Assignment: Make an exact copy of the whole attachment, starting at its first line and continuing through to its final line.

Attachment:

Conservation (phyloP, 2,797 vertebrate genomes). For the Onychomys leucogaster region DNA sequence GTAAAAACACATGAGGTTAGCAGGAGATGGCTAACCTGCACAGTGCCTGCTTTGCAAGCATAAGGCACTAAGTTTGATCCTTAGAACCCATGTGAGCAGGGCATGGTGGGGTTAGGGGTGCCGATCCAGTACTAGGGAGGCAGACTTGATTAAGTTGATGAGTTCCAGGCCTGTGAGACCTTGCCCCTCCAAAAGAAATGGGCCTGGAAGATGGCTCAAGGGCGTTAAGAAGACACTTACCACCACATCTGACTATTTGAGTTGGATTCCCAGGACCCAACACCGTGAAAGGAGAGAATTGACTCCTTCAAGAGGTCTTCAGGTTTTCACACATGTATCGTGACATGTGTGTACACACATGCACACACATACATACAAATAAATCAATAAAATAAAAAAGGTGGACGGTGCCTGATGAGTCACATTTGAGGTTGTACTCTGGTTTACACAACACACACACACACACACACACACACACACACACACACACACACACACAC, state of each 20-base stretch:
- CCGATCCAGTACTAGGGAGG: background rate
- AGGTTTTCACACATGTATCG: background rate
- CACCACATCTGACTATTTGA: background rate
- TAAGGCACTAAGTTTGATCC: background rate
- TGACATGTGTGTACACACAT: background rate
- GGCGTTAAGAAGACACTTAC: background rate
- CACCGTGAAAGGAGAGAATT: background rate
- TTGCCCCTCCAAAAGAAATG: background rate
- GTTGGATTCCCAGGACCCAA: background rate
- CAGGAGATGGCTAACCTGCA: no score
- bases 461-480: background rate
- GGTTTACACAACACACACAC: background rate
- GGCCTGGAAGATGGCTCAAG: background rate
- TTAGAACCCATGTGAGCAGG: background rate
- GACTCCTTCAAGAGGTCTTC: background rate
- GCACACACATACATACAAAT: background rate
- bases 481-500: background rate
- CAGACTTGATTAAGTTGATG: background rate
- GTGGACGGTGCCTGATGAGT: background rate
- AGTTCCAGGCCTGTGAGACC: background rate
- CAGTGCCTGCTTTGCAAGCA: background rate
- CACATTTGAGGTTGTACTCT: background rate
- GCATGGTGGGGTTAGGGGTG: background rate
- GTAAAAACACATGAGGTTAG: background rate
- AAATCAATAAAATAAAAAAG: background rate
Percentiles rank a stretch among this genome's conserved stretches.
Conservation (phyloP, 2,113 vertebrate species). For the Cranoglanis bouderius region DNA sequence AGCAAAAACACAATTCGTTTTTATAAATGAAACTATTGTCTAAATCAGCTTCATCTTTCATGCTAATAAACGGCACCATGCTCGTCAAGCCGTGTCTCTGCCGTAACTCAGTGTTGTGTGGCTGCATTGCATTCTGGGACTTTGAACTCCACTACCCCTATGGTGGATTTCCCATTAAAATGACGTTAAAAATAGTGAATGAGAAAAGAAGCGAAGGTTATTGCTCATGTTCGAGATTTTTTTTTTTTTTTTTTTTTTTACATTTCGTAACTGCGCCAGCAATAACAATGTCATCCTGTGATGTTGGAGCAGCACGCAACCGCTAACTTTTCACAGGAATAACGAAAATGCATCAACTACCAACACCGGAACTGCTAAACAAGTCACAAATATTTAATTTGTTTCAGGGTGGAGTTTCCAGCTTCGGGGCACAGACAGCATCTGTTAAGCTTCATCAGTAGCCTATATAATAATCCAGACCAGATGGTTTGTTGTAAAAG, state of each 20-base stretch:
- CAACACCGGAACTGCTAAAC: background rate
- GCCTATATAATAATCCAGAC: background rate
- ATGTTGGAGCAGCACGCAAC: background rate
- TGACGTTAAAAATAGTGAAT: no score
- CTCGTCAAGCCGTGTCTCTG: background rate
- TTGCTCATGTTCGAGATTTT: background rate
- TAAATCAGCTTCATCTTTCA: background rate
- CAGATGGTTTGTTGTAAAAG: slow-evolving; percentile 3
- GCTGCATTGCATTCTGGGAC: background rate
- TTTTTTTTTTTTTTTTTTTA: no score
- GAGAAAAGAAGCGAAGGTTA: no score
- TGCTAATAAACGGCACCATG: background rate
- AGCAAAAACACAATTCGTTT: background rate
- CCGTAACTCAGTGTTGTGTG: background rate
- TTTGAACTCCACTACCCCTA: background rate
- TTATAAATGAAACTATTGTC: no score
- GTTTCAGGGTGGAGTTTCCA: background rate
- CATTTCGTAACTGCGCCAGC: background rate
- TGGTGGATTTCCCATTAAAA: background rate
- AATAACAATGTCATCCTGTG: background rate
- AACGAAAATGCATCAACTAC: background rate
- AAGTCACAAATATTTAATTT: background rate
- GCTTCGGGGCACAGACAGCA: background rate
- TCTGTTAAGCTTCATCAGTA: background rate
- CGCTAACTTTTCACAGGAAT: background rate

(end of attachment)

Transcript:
Conservation (phyloP, 2,797 vertebrate genomes). For the Onychomys leucogaster region DNA sequence GTAAAAACACATGAGGTTAGCAGGAGATGGCTAACCTGCACAGTGCCTGCTTTGCAAGCATAAGGCACTAAGTTTGATCCTTAGAACCCATGTGAGCAGGGCATGGTGGGGTTAGGGGTGCCGATCCAGTACTAGGGAGGCAGACTTGATTAAGTTGATGAGTTCCAGGCCTGTGAGACCTTGCCCCTCCAAAAGAAATGGGCCTGGAAGATGGCTCAAGGGCGTTAAGAAGACACTTACCACCACATCTGACTATTTGAGTTGGATTCCCAGGACCCAACACCGTGAAAGGAGAGAATTGACTCCTTCAAGAGGTCTTCAGGTTTTCACACATGTATCGTGACATGTGTGTACACACATGCACACACATACATACAAATAAATCAATAAAATAAAAAAGGTGGACGGTGCCTGATGAGTCACATTTGAGGTTGTACTCTGGTTTACACAACACACACACACACACACACACACACACACACACACACACACACACACAC, state of each 20-base stretch:
- CCGATCCAGTACTAGGGAGG: background rate
- AGGTTTTCACACATGTATCG: background rate
- CACCACATCTGACTATTTGA: background rate
- TAAGGCACTAAGTTTGATCC: background rate
- TGACATGTGTGTACACACAT: background rate
- GGCGTTAAGAAGACACTTAC: background rate
- CACCGTGAAAGGAGAGAATT: background rate
- TTGCCCCTCCAAAAGAAATG: background rate
- GTTGGATTCCCAGGACCCAA: background rate
- CAGGAGATGGCTAACCTGCA: no score
- bases 461-480: background rate
- GGTTTACACAACACACACAC: background rate
- GGCCTGGAAGATGGCTCAAG: background rate
- TTAGAACCCATGTGAGCAGG: background rate
- GACTCCTTCAAGAGGTCTTC: background rate
- GCACACACATACATACAAAT: background rate
- bases 481-500: background rate
- CAGACTTGATTAAGTTGATG: background rate
- GTGGACGGTGCCTGATGAGT: background rate
- AGTTCCAGGCCTGTGAGACC: background rate
- CAGTGCCTGCTTTGCAAGCA: background rate
- CACATTTGAGGTTGTACTCT: background rate
- GCATGGTGGGGTTAGGGGTG: background rate
- GTAAAAACACATGAGGTTAG: background rate
- AAATCAATAAAATAAAAAAG: background rate
Percentiles rank a stretch among this genome's conserved stretches.
Conservation (phyloP, 2,113 vertebrate species). For the Cranoglanis bouderius region DNA sequence AGCAAAAACACAATTCGTTTTTATAAATGAAACTATTGTCTAAATCAGCTTCATCTTTCATGCTAATAAACGGCACCATGCTCGTCAAGCCGTGTCTCTGCCGTAACTCAGTGTTGTGTGGCTGCATTGCATTCTGGGACTTTGAACTCCACTACCCCTATGGTGGATTTCCCATTAAAATGACGTTAAAAATAGTGAATGAGAAAAGAAGCGAAGGTTATTGCTCATGTTCGAGATTTTTTTTTTTTTTTTTTTTTTTACATTTCGTAACTGCGCCAGCAATAACAATGTCATCCTGTGATGTTGGAGCAGCACGCAACCGCTAACTTTTCACAGGAATAACGAAAATGCATCAACTACCAACACCGGAACTGCTAAACAAGTCACAAATATTTAATTTGTTTCAGGGTGGAGTTTCCAGCTTCGGGGCACAGACAGCATCTGTTAAGCTTCATCAGTAGCCTATATAATAATCCAGACCAGATGGTTTGTTGTAAAAG, state of each 20-base stretch:
- CAACACCGGAACTGCTAAAC: background rate
- GCCTATATAATAATCCAGAC: background rate
- ATGTTGGAGCAGCACGCAAC: background rate
- TGACGTTAAAAATAGTGAAT: no score
- CTCGTCAAGCCGTGTCTCTG: background rate
- TTGCTCATGTTCGAGATTTT: background rate
- TAAATCAGCTTCATCTTTCA: background rate
- CAGATGGTTTGTTGTAAAAG: slow-evolving; percentile 3
- GCTGCATTGCATTCTGGGAC: background rate
- TTTTTTTTTTTTTTTTTTTA: no score
- GAGAAAAGAAGCGAAGGTTA: no score
- TGCTAATAAACGGCACCATG: background rate
- AGCAAAAACACAATTCGTTT: background rate
- CCGTAACTCAGTGTTGTGTG: background rate
- TTTGAACTCCACTACCCCTA: background rate
- TTATAAATGAAACTATTGTC: no score
- GTTTCAGGGTGGAGTTTCCA: background rate
- CATTTCGTAACTGCGCCAGC: background rate
- TGGTGGATTTCCCATTAAAA: background rate
- AATAACAATGTCATCCTGTG: background rate
- AACGAAAATGCATCAACTAC: background rate
- AAGTCACAAATATTTAATTT: background rate
- GCTTCGGGGCACAGACAGCA: background rate
- TCTGTTAAGCTTCATCAGTA: background rate
- CGCTAACTTTTCACAGGAAT: background rate